In Trufflebert Farm's 10th season, Ken Corricello had read that award-winning chef Charlie Trotter was opening a new restaurant in Chicago. Corricello decided to send him a large sampling of nuts with a note, and two weeks later, on Corricello's birthday, Trotter called.
”I thought they were pulling my leg,” he said, ”but it was Charlie and he said, 'These are like a gift from God; how did you ever find me?'”
That night, Corricello's hazelnuts made the menu and Trufflebert Farm found their niche: Supplying the finest organic hazelnuts to high-end restaurants.
Corricello owns the farm with his best friend, Ted Lang. The two were stationed in Germany together during their time in the military, and they both worked at AT&T in Los Angeles before Corricello and his family moved to the farm full-time.
The property belonged to the family of Corricello's wife, Renee, before switching hands in 1983. They planted their first round of trees, and added more in 1990. Now there are 2,000 trees producing an annual crop of over 25,000 pounds of Ennis hazelnuts.
Their customer list includes nationally known restaurants such as Chez Panisse, Lucques, Craft Los Angeles and Blue Hill at Stone Barns. However, Corricello was quick to add that the nuts are not ”just for the rich people,” as he invites gleaners every year who take and donate to those in need.
Organic growing was important to him, not just because he was concerned about the pesticides' effect on his health, but because his 26-acre property was an original Applegate Trail site and the land had been ”clean and pure for as far back as it can go,” he said.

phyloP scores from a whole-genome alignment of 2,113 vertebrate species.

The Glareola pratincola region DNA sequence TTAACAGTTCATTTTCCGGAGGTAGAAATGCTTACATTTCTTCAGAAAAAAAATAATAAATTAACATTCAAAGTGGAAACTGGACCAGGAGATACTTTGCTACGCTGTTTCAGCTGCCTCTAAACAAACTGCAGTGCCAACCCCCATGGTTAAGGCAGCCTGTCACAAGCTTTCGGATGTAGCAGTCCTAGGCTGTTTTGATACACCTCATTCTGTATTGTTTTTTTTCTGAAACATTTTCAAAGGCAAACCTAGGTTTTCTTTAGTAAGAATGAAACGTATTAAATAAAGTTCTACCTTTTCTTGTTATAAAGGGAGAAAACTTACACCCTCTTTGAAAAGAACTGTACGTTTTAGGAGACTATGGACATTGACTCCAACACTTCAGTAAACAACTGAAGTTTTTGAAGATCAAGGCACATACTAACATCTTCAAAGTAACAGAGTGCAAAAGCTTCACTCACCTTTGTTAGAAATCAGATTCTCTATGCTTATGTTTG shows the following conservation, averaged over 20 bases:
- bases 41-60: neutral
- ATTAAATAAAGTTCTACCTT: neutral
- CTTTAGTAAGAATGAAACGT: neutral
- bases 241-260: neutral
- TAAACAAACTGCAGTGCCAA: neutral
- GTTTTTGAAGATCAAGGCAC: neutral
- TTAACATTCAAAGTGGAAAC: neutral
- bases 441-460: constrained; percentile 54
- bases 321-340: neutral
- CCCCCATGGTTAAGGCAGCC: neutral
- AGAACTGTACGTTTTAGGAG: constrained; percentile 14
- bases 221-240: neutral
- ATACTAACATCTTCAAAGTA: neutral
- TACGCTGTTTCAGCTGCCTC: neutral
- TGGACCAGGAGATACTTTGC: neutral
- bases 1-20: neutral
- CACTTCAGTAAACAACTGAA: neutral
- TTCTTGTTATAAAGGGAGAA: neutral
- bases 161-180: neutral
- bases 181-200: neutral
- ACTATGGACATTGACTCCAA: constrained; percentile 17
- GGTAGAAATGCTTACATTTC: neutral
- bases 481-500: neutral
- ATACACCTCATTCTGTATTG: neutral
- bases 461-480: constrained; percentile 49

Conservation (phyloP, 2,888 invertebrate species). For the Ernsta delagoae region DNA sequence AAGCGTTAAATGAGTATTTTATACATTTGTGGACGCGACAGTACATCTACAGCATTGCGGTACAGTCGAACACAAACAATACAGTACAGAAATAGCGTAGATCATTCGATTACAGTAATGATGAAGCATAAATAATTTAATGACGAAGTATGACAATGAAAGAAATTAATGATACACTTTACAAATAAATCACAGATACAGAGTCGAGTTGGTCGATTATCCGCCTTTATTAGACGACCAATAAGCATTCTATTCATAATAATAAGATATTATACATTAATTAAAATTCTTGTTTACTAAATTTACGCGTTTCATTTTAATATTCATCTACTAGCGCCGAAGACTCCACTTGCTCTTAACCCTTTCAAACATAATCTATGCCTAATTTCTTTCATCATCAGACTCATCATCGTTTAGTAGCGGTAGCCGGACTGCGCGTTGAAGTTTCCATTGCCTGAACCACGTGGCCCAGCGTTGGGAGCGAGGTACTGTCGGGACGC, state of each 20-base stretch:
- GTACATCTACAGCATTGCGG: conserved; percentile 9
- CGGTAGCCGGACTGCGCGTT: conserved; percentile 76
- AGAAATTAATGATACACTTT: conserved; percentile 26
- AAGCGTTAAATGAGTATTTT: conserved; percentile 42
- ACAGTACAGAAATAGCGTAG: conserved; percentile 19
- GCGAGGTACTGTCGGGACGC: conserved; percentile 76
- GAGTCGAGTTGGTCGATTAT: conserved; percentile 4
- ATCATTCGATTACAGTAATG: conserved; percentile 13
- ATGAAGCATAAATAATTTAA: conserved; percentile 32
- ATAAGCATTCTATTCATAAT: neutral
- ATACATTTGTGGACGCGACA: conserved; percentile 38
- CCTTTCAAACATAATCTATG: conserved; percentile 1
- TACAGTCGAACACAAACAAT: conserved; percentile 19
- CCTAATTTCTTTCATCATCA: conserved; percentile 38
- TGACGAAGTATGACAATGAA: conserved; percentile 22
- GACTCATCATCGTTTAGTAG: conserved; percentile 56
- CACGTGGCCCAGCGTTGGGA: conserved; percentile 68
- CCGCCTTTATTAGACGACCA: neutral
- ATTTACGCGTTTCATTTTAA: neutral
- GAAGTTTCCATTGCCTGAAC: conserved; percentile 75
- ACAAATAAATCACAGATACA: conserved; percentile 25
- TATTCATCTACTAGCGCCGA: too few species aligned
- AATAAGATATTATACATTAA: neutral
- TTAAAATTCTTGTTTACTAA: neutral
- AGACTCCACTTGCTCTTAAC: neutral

”Land is a living thing,” he added. ”It's important to nourish it. Mother Nature needs to be protected; we're doing enough to destroy it. It was important to me and to my partners to keep it as clean and pure as possible.”
When they originally started growing the crop Corricello said he ”didn't know we were doing it wrong” by, firstly, planting on a hill and, secondly, growing them organically.
”No one was doing it organically at the time,” Corricello explained.
Despite the more recent hazelnut boom in Oregon, Corricello said his farm hasn't been negatively affected and they still sell everything they produce. In 2017, when the ice storm hit, there were virtually no hazelnuts to sell and Corricello expected to lose the restaurants.
”But we didn't lose one customer because they think our product is superior,” he said. ”They're also loyal to us. When people appreciate something and feel it's special, it's comforting and nice to get that.”
Corricello said that the taste is superior because they keep their hazelnuts in cold storage before shipping them out. To him, that's just common sense.
Although Corricello and Lang are now in their mid-70s, Corricello is just now starting to slow down. He found another couple in their 60s who will do most of the harvesting work on Corricello's equipment, in exchange for a portion of the harvest proceeds. Corricello focuses on shipping the nuts out for processing, as well as marketing.
In the more distant future, he said his daughter is interested in inheriting his share of the company.
”You always think you can go on forever,” he said, ”but you have to cut back at some point in time.”